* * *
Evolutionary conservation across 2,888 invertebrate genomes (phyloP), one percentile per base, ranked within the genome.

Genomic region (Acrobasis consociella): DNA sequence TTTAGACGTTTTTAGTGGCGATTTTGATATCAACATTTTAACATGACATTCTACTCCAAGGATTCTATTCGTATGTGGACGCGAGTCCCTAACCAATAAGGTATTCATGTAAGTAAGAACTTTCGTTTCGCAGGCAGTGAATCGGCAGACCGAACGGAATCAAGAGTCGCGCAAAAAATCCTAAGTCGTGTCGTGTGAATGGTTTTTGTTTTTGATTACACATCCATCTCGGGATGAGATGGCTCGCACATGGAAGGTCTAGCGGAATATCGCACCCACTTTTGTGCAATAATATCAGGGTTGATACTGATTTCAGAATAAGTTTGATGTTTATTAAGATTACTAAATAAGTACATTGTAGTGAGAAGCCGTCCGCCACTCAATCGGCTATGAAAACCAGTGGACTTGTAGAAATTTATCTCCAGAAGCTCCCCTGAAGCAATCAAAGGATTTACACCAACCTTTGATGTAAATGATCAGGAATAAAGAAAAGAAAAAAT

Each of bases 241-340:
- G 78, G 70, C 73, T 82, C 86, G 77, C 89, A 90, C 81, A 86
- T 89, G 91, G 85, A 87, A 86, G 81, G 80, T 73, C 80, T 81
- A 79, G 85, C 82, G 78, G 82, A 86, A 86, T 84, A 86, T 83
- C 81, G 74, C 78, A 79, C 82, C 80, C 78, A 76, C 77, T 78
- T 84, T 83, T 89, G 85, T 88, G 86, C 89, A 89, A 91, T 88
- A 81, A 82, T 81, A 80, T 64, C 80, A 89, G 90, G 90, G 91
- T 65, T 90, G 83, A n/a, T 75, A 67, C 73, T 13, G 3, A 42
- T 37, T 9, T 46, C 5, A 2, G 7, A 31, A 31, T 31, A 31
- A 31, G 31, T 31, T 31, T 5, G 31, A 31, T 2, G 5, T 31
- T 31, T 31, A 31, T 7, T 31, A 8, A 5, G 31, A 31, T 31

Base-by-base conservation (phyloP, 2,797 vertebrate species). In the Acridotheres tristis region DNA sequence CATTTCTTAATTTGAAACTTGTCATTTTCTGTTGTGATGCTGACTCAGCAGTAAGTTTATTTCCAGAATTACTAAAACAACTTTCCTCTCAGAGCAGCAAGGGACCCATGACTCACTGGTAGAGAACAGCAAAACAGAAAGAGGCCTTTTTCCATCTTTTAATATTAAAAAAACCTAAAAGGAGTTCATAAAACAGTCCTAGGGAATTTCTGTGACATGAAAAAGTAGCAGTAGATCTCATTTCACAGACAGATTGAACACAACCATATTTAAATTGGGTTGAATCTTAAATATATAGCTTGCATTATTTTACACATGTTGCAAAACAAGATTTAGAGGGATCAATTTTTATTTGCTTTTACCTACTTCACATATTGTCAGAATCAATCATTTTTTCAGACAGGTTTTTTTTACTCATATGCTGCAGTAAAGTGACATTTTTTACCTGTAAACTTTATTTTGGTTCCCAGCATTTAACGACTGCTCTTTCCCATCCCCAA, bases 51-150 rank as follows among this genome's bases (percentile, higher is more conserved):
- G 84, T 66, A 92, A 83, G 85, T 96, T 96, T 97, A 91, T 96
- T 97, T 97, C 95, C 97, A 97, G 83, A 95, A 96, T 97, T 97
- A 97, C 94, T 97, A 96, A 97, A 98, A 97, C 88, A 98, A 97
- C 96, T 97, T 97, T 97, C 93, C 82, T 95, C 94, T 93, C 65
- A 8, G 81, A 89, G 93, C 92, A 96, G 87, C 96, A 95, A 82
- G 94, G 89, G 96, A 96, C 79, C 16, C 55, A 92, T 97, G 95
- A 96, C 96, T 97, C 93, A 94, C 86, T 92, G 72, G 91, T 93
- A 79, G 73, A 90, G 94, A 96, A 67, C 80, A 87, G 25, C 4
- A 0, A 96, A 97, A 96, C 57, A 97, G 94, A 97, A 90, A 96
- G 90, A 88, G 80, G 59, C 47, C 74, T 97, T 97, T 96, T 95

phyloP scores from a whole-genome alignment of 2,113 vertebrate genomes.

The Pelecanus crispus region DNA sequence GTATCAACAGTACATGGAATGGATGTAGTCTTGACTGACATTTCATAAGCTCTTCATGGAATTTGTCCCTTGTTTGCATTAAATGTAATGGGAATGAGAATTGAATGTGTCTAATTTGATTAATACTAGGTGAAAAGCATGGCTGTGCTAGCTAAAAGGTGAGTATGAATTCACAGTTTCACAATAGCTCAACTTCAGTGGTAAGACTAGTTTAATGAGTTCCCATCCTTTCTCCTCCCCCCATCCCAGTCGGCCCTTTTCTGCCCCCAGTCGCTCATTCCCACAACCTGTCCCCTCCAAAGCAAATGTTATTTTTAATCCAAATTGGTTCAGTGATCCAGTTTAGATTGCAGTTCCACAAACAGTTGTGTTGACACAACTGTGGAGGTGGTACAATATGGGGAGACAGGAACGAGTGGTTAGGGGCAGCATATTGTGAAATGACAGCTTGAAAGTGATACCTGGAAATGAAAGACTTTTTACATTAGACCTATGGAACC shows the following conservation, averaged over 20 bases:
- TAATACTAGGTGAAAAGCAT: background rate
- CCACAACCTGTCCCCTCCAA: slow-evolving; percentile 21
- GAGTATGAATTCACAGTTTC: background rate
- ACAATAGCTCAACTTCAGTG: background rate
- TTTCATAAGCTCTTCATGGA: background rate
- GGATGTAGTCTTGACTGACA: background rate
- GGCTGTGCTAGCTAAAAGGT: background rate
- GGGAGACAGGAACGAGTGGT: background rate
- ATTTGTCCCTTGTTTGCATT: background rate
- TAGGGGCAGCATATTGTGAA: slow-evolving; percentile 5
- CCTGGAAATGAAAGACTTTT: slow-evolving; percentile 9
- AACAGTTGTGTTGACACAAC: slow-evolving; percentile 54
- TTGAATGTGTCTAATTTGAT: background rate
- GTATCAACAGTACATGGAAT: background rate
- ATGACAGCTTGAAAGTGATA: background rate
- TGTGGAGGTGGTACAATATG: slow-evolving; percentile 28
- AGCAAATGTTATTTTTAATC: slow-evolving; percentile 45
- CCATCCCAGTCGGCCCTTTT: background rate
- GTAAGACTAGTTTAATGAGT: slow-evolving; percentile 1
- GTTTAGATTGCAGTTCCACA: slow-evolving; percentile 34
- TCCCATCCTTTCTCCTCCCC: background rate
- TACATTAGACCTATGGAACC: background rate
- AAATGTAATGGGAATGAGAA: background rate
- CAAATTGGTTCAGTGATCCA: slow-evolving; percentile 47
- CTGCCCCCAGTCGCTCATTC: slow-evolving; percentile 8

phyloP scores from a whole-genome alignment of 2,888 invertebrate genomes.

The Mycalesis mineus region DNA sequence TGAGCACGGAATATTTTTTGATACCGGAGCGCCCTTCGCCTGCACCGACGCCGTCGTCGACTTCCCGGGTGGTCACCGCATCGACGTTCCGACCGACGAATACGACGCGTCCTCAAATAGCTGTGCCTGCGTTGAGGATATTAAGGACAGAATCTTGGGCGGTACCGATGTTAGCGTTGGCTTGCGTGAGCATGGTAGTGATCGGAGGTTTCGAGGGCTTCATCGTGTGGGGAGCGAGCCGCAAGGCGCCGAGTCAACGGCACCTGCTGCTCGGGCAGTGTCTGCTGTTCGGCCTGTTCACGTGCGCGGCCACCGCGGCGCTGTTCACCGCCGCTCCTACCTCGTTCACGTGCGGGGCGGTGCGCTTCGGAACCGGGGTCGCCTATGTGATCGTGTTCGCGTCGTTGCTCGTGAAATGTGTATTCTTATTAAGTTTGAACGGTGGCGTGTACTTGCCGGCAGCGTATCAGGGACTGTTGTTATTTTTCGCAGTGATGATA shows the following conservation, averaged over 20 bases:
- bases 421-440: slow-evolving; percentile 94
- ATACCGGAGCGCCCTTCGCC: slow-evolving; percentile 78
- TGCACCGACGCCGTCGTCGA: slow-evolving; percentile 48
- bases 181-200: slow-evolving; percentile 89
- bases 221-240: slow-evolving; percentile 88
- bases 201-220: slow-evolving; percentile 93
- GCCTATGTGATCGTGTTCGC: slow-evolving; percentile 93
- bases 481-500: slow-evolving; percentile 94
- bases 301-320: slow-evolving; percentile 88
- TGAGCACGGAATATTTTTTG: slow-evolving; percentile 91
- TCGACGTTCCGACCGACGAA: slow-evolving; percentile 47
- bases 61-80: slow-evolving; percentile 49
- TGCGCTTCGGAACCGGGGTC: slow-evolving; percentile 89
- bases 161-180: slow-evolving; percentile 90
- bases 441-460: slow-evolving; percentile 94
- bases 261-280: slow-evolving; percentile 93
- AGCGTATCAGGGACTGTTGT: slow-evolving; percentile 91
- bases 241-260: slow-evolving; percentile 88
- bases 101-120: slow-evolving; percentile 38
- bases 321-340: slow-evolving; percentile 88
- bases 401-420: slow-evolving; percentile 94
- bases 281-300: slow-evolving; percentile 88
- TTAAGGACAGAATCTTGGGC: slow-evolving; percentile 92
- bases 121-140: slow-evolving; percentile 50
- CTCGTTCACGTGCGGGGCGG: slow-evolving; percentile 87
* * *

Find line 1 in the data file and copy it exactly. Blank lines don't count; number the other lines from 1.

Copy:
Evolutionary conservation across 2,888 invertebrate genomes (phyloP), one percentile per base, ranked within the genome.